I found my placement at Blarney Castle very informative and a good place to learn about much of the practical side of horticulture. Your work placement is also a good place to make contacts for the future and if you work hard it could help you get your foot in the door so it is important to choose wisely with your future career in mind.
What things did you learn on the course which are invaluable in your job today?
There’s not a day goes by that I wouldn’t refer to various things that I learned on the WIT Horticulture course. I gained an excellent background in horticulture, and an understanding and appreciation of all aspects of business, health and safety which is so useful as a self-employed person, or taking on a management position in a horticulture business.
I also found the course helped me identify and understand lots of transferable skills like verbal and non-verbal communication. Since finishing the course, I have found that these skills are as important as the practical side of the course - it is very important to have good listening skills to understand what your client or student requires and have confidence to make decisions as needed. The course and my education gave me the confidence to choose my career path for myself.
What life skills did your time in WIT give you?
The course gave me the inner and outer confidence to believe in myself. I know that through my education and my work experience I am now qualified to do my job to the best of my ability. I learned while attending WIT to communicate with my fellow students and the staff and this gave me the confident and assertiveness needed for making decisions which leaves me in much better position to achieve my life and career goals.
What are your plans for the future?
My aim is to continue with the range of work I have to date and take on all new opportunities that come my way. I will grow the business and help create better links with my clients. I also plan to introduce a range of metal plant supports, from wall trellis to plant obelisks.
Another part which is extremely important to me to continually learn so I keep my knowledge and skills updated, so I plan to study some short courses this year.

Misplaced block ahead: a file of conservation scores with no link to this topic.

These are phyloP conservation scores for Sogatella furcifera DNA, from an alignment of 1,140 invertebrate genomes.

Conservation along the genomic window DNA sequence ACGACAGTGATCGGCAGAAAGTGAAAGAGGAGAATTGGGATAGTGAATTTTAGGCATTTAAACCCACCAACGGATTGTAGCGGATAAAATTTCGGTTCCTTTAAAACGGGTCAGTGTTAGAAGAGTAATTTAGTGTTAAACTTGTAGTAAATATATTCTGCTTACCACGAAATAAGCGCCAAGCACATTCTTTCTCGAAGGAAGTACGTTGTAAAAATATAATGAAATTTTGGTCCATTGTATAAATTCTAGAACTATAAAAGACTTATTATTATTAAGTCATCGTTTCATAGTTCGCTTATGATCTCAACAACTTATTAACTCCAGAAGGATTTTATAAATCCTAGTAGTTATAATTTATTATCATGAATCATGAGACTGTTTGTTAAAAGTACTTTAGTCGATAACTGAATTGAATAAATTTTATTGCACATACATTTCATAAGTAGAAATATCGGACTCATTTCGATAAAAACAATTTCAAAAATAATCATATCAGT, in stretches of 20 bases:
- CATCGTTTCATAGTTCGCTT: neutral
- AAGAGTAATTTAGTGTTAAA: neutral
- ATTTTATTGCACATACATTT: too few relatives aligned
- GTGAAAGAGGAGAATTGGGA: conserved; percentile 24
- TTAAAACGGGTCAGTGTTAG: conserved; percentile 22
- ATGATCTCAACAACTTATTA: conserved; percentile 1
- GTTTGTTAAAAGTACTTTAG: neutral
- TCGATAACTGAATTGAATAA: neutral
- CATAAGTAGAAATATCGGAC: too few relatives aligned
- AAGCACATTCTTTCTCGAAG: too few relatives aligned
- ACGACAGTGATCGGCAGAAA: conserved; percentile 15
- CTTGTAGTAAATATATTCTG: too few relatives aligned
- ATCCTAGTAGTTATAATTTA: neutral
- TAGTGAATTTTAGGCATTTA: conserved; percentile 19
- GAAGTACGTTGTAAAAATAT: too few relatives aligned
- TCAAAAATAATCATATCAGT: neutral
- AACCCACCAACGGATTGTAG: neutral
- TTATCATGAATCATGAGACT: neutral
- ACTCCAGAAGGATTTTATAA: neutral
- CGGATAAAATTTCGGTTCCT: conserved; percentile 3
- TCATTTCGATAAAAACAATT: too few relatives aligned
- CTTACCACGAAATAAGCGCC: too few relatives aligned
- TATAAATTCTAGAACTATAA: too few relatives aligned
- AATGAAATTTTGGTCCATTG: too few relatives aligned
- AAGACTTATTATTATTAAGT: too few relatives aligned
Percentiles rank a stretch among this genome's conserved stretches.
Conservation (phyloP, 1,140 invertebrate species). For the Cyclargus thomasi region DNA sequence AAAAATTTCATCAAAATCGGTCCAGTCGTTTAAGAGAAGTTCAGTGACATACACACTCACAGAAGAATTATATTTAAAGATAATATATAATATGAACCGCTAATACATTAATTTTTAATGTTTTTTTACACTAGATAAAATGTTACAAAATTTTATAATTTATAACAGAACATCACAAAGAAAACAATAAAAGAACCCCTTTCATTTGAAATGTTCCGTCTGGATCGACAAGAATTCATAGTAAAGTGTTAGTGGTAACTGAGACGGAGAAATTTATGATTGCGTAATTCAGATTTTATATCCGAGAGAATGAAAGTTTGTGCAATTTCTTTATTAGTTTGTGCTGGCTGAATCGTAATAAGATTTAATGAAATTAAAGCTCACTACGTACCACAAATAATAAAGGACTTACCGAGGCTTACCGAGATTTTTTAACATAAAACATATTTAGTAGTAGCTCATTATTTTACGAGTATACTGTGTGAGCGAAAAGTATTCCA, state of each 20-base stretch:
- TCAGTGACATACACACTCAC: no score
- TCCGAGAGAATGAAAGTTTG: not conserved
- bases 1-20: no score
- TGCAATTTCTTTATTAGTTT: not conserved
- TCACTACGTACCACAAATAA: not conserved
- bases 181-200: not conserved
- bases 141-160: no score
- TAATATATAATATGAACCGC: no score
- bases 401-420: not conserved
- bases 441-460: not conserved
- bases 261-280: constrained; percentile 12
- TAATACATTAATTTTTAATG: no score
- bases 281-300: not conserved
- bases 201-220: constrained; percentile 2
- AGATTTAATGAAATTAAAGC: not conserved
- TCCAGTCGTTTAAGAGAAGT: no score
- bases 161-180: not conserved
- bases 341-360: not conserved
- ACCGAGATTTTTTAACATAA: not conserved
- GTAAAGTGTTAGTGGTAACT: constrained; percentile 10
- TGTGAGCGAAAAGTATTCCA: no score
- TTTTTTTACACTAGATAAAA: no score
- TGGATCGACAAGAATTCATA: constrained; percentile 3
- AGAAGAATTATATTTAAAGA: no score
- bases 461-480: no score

What advice would you give to a mature student who is thinking of studying horticulture?
My advice is if you have an interest in horticulture then give it a go. It will be hard work and at times you might wonder why you are doing this but overall it is rewarding, informative and achievable. It will be the best thing you will ever do and it will change your life forever - it has for me!!!
It might be daunting at first and there may even be moments during the course where you feel out of your depth but with hard work, realistic goals, and the drive to succeed along with huge support network available to students in WIT and Kildalton it will be worth it in the end.
What advice would you give to a parent of a horticulture student?
I would encourage them to speak to their son or daughter to advise them not to be afraid to think outside the box. When it comes to work placement, work somewhere that will give them a wide range of work experience. Ask the student to be realistic about what they want to work at after their studies i.e. tutoring, landscaping, retail etc. Also encourage them to grow plants at home or at college. Whether it is plants, flowers, trees or vegetables they choose this will aid them with the course and their studies where they will learn to feed, maintain, educate and be successful in their chosen horticultural career.
The Sodshow Podcast: Listen to Hort student Eddie Byrne talk about his student experience in WIT
Related CoursesBachelor of Science in Horticulture (Kildalton College)
Bachelor of Science in Horticulture (National Botanic Gardens)
Bachelor of Science (Honours) in Land Management in Horticulture